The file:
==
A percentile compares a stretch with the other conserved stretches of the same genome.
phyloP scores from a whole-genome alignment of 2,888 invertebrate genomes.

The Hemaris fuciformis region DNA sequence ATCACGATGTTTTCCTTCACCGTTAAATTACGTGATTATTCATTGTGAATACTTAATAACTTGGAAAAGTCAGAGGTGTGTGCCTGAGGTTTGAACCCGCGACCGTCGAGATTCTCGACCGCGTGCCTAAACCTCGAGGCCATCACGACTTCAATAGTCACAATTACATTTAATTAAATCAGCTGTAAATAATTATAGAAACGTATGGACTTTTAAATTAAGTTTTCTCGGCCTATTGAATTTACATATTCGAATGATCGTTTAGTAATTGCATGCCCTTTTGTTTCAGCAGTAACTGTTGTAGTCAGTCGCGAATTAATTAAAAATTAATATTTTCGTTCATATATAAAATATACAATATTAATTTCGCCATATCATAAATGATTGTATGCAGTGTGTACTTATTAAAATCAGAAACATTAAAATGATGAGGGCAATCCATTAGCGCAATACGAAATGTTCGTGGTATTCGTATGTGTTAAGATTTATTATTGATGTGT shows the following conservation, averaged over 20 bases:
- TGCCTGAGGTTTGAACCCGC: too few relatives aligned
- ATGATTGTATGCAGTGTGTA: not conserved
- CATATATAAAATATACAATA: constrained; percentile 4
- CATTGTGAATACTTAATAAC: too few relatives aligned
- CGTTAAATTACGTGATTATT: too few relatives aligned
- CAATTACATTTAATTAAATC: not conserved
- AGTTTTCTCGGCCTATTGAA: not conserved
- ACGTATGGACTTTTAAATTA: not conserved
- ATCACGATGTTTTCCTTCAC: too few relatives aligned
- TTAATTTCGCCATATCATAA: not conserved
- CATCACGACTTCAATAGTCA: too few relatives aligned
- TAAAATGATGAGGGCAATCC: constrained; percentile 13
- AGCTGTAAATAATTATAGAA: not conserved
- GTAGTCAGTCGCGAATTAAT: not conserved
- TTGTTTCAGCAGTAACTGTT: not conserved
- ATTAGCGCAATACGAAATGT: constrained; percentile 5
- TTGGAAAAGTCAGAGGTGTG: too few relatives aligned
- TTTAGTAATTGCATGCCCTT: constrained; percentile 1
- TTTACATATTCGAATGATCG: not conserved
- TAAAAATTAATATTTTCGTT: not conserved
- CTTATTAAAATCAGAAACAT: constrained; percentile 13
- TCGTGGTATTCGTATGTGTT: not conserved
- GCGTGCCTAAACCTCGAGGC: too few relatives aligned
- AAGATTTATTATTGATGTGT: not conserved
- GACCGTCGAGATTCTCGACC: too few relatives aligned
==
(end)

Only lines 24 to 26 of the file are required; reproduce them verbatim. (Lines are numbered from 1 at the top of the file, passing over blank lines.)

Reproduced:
- CTTATTAAAATCAGAAACAT: constrained; percentile 13
- TCGTGGTATTCGTATGTGTT: not conserved
- GCGTGCCTAAACCTCGAGGC: too few relatives aligned